We don't need CMMI...

“We don’t need no CMMI” (sung to the tune Pink Floyd’s “Another Brick In The Wall).

  • Another organization has stated that they don’t need CMMI because they already have an ISO certificate in the lobby. CMMI is not seen as a product used for improvement, it is perceived as a certification body, the goal is a maturity level.

  • We don’t want CMMI because we are flexible, our strength is to be able to change directions every day at the whim of the customer’s latest statement. CMMI is seen as a top-heavy bureaucratic process which will slow down as people follow large volumes of procedures and standards.

  • We can’t afford CMMI, we are investing in tooling. CMMI is not seen as a product which assists you in identifying needs and expectations for the selection of tools, it is an expensive and slow methodology which can easily be replaced by a new piece of software or a data storage facility.

  • We don’t use CMMI because we are not primarily a software development company. CMMI is not seen as a support in improving efficiency, customer satisfaction and results, it is seen as something developed 30 years ago for software development.

The very concept of process and process improvement is being more and more difficult to accept by organizations who are still, after all their previous failures, looking for the silver bullet. As consultants and publications remind people that CMMI is not a guarantee of quality, but an improvement of processes and practices, the feeling gets reinforced that this is a methodology which is not even willing to promise results.

Maybe I can try briefly to re-establish some basics about a proper usage of CMMI and other models.

  1. No model can satisfy your business needs if you do not understand and communicate your needs clearly. Process, measurement, tools…? None of these will work on their own as long as management as not clearly established their business goals and expectations.

  2. The CMMI, if properly implemented, should increase the maturity of your organization. Maturity is not a level, certificate or award, it is the capability of your organization to be able to rapidly react to changing circumstances through a clear understanding of why and what needs to be done, where to find the necessary information, and having the skills to implement recognized best practices rapidly and intelligently.

  3. CMMI expectations are not satisfied by someone in “an ivory tower” writing out procedures explaining to people who have experience and qualifications how to do their job; it must be a bottom-up approach in which people identify and help to remove the road-blocks to efficiency and effectiveness in their own work, with the support of their management.

  4. CMMI Maturity Levels do not mean you should not look at the higher maturity practices as long as you have not satisfied the lower ones. To the contrary, you need to start looking at all of them from the start, the maturity levels indicate that you will not get the full benefit of a practice as long as the lower level, elementary practices have not been implemented.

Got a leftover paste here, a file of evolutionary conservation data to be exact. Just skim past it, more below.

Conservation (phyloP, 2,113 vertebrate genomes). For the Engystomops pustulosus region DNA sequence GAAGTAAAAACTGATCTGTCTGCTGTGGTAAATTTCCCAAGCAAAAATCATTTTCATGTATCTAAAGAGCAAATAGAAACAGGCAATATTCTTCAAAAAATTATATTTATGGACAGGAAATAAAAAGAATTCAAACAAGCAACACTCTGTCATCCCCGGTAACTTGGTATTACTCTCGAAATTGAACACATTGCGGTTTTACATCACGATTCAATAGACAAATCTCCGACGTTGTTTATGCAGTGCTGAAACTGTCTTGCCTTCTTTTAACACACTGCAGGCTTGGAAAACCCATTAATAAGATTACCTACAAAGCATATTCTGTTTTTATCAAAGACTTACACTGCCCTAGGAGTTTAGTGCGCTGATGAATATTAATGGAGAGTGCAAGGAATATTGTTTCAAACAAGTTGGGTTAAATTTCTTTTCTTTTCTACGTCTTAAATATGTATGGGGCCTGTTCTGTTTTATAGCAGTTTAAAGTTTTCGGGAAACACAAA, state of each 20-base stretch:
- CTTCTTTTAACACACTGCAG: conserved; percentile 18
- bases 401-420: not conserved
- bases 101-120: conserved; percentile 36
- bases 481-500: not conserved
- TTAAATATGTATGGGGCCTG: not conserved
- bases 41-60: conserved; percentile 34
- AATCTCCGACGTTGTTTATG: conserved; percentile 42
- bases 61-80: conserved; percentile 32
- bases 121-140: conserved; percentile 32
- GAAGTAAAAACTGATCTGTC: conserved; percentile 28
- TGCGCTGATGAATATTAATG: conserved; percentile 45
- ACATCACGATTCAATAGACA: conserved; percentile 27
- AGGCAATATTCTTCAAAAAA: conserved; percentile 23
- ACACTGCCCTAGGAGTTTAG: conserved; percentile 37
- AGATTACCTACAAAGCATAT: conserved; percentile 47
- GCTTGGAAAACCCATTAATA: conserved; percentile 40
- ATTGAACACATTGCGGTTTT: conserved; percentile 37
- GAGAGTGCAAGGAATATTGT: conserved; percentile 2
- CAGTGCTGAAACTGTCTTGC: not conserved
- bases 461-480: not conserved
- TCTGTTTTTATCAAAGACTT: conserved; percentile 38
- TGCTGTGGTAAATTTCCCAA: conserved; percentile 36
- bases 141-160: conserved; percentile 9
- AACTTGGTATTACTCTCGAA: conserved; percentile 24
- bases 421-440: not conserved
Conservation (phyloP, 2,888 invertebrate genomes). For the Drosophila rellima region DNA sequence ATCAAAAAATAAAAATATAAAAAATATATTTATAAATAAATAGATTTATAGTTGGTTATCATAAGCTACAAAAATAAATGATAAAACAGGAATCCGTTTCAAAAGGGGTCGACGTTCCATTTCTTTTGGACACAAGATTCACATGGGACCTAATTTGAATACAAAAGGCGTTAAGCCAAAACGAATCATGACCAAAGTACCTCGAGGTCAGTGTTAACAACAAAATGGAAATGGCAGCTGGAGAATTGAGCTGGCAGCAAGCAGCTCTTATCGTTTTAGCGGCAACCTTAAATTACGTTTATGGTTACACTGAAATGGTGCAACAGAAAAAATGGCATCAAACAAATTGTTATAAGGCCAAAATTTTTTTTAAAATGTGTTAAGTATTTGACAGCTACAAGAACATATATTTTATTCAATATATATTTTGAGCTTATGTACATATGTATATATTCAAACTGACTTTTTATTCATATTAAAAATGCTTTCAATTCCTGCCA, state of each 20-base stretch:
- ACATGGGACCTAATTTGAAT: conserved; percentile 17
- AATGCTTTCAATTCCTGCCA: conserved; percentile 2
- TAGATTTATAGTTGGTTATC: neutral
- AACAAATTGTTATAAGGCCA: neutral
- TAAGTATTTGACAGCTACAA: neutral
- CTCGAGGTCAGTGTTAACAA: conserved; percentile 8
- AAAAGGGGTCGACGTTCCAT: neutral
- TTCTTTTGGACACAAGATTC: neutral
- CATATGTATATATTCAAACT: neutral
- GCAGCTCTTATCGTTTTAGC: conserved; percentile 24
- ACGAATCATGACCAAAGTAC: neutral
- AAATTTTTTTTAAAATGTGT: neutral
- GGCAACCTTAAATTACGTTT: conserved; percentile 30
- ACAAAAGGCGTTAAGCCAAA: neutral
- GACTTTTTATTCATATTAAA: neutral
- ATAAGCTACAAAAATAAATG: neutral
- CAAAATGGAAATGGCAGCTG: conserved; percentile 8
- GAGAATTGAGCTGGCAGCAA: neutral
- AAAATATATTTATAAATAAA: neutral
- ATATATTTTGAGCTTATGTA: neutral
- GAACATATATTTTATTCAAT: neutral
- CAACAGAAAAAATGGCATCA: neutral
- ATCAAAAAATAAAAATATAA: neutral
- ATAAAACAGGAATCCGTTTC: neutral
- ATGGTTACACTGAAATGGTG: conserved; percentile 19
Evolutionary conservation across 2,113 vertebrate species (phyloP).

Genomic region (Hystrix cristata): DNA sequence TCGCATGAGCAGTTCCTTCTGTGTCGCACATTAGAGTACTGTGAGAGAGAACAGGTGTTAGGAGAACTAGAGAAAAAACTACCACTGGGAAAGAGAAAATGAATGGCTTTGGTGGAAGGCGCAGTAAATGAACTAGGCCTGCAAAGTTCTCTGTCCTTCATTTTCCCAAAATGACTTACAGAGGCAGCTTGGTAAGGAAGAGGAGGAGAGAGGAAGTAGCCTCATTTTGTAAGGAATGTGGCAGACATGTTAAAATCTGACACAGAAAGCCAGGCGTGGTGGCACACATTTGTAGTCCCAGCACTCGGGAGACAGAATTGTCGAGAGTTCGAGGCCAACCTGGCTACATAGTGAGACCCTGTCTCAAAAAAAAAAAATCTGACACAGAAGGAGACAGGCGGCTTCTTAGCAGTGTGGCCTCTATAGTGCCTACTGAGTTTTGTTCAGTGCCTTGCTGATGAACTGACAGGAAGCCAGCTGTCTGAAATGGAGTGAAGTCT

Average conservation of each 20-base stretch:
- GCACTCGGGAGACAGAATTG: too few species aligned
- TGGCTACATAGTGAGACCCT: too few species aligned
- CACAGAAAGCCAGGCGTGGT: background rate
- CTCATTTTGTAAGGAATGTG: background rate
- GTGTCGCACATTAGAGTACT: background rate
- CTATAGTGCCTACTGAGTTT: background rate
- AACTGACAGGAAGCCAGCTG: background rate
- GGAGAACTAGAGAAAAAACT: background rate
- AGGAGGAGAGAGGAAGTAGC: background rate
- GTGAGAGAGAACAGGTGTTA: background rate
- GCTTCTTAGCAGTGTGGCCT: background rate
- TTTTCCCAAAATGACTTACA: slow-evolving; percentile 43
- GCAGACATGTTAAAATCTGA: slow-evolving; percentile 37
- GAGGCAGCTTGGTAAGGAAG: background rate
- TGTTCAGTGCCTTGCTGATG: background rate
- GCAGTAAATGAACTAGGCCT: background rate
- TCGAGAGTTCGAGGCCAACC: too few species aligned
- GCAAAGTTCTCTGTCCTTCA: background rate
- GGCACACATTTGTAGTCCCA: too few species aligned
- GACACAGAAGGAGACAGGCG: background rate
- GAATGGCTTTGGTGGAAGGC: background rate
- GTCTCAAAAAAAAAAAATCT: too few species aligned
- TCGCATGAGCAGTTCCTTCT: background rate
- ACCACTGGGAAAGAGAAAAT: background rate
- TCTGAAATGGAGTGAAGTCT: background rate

5. The practices and standards which are recognized as being best for the organization need to evolve and be enforced, but the focus has to be on quality assurance and not, as so many have tried, compliance control: if the process does not satisfy the business need, the process is wrong and the users should not be forced to use it.

  6. Whatever you deploy or implement is wrong to start with. You need a good feedback loop which allows the continuous collection of recommendations, improvements and experiences to help correct the original defects in the process.

  7. Process improvement is not about documentation and control, it is about communication, learning and objectivity. You are not being asked to document everything you do, you are being asked to leave a trace so that later, we can look back, find out why something failed or succeeded, and what lessons can be learned to increase efficiency and effectiveness next time.

No miracles, then – but also no mysteries. If you have implemented CMMI correctly, focusing on the people in your organization and the needs of your people, it is a good demonstration that you have the maturity to understand your capabilities and limitations, and make commitments which you can satisfy.

If you have found a lead appraiser who was happy to give you the result you wanted, or whom you could fool into not seeing the issues within your organization, you have wasted your time and money, you will continue to deliver bad quality products, processes and services, and your customers will not trust you for long.

Of course, if you just want to be another brick in the wall...

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